New Delhi: Astronomers in the US have released never-before-seen images of the Sun’s turbulent surface. The detailed view of the Sun has been released using the largest solar telescope – Daniel K. Inouye Solar Telescope (DKIST).

“It is literally the greatest leap in humanity’s ability to study the Sun from the ground since Galileo’s time. It’s a big deal,” said a researcher Professor Jeff Kuhn.

The instrument that weighs nearly 2-ton designed to measure the magnetism of the Sun beyond the visible solar disk. The second instrument – Diffraction-Limited Near-IR Spectropolarimeter (DL-NIRSP) – allows DKIST to view the evolution of the magnetism fields of Sun in extreme detail.

“These instruments use sensitive infrared technology and complex optics that reveal sunspots and small magnetic features, and how their magnetism reaches into space. With these new tools we expect to learn how the Sun interacts with the Earth,” said Kuhn.

The imagery which was released on January 29, 2020, provides a view of cell-like structures that are of the size of Texas rolling on the surface of the Sun. It also shows tiny footprints of magnetism that reach in the space.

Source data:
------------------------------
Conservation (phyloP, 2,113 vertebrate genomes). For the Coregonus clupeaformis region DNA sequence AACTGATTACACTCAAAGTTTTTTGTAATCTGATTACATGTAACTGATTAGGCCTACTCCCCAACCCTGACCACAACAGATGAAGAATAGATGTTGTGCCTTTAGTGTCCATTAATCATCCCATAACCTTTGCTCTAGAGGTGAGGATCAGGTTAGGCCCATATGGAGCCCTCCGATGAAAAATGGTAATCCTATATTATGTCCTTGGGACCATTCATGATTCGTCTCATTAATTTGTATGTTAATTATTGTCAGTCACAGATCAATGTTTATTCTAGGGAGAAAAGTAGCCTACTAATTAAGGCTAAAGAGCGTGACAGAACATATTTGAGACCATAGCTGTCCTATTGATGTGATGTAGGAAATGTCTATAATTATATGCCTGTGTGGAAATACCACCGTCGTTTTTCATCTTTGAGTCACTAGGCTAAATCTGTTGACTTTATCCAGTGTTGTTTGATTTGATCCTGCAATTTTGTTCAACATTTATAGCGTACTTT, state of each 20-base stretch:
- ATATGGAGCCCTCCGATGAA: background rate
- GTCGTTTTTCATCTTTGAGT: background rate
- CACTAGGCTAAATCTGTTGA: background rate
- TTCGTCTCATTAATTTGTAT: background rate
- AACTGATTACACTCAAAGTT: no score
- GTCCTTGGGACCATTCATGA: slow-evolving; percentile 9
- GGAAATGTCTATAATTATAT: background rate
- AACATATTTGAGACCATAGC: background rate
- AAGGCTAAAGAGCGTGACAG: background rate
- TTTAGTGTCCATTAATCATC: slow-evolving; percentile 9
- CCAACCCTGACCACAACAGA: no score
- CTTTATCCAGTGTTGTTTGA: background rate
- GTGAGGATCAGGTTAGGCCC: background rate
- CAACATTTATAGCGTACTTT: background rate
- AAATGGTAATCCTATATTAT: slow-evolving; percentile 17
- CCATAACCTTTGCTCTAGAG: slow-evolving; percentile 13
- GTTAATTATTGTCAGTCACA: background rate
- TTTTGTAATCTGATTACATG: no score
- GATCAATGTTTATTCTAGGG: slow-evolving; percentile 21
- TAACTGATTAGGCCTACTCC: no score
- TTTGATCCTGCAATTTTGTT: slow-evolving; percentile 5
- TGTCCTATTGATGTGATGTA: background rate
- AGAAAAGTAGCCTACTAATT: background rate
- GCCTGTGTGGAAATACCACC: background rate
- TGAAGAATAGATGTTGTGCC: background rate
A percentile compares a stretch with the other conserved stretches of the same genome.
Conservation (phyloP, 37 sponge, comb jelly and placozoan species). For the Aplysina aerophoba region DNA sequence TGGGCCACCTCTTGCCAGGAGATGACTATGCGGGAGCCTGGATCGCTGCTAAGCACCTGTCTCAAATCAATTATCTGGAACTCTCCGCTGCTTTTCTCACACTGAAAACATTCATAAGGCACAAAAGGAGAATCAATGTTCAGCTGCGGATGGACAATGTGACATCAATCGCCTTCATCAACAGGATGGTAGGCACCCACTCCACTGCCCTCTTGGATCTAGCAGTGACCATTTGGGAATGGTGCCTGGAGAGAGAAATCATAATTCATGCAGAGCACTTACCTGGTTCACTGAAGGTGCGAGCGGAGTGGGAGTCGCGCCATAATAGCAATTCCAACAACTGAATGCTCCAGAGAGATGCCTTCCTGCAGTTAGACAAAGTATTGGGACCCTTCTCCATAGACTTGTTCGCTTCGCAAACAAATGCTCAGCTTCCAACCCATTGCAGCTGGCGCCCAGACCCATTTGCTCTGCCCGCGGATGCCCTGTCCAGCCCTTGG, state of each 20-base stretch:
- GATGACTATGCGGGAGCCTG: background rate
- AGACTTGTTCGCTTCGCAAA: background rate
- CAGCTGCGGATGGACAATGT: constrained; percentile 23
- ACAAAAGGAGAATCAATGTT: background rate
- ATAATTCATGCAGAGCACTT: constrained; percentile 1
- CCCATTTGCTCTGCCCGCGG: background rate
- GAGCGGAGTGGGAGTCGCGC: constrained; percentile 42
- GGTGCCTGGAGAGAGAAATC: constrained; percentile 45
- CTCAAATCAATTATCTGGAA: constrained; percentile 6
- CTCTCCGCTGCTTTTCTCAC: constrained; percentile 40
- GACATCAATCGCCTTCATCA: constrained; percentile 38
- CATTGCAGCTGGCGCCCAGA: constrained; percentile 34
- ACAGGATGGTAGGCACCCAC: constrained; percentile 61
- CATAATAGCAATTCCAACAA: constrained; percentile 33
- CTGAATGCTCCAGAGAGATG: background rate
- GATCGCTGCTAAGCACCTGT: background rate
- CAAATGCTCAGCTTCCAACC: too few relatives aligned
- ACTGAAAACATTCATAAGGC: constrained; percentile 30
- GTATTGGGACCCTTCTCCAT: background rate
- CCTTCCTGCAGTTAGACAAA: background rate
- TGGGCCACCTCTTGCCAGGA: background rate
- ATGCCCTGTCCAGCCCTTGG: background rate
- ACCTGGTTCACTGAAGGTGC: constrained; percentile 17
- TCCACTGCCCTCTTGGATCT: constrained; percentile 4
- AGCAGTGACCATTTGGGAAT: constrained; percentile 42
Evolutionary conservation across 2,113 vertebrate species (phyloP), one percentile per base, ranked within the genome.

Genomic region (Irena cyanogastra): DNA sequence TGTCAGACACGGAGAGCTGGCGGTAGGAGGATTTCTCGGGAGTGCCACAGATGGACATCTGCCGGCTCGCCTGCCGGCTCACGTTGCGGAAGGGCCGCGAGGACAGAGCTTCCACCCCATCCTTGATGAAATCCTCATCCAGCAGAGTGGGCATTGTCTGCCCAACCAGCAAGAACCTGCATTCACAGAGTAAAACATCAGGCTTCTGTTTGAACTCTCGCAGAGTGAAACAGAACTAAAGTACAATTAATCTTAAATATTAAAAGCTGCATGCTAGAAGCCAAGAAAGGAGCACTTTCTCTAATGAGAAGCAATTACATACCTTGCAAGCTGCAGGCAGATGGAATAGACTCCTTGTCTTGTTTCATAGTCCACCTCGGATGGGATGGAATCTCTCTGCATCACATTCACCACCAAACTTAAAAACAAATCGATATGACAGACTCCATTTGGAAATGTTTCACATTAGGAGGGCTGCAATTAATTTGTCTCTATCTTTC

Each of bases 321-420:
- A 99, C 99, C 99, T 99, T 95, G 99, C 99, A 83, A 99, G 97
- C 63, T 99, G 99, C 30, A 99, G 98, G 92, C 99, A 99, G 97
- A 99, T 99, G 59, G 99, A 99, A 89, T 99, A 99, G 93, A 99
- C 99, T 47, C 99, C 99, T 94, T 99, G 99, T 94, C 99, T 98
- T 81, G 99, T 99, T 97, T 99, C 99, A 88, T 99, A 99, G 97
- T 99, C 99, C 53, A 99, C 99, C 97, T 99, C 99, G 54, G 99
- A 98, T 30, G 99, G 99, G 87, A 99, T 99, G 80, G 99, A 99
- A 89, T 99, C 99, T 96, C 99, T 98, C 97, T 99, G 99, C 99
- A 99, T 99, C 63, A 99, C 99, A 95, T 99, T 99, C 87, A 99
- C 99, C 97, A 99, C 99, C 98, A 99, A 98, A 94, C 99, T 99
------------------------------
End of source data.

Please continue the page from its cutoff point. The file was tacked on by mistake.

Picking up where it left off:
Scientists that operated the telescope said that the unprecedented detail demonstrates the power of the telescope based on the ground for mapping the magnetic fields within the corona of the Sun, where solar eruptions occur impacting life on Earth.

This is remarkable when set against the scale of our star, which has a diameter of about 1.4 million km and is 149 million km from Earth.

The cell-like structures are roughly the size of the US state of Texas. They are convecting masses of hot, excited gas, or plasma.

The bright centres are where this solar material is rising; the surrounding dark lanes are where plasma is cooling and sinking.

The DKIST is a brand new facility positioned atop Haleakala, a 3,000m-high volcano on the Hawaiian island of Maui.

Its 4m primary mirror is the world’s largest for a solar telescope.

The telescope will be used to study the Sun’s workings. Scientists want fresh insights on its dynamic behaviour in the hope that they can forecast better its energetic outbursts — what is often referred to as “space weather”.

Colossal emissions of charged particles and entrained magnetic fields have been known to damage satellites at the Earth, to harm astronauts, degrade radio communications, and even to knock power grids offline.

(With agency inputs)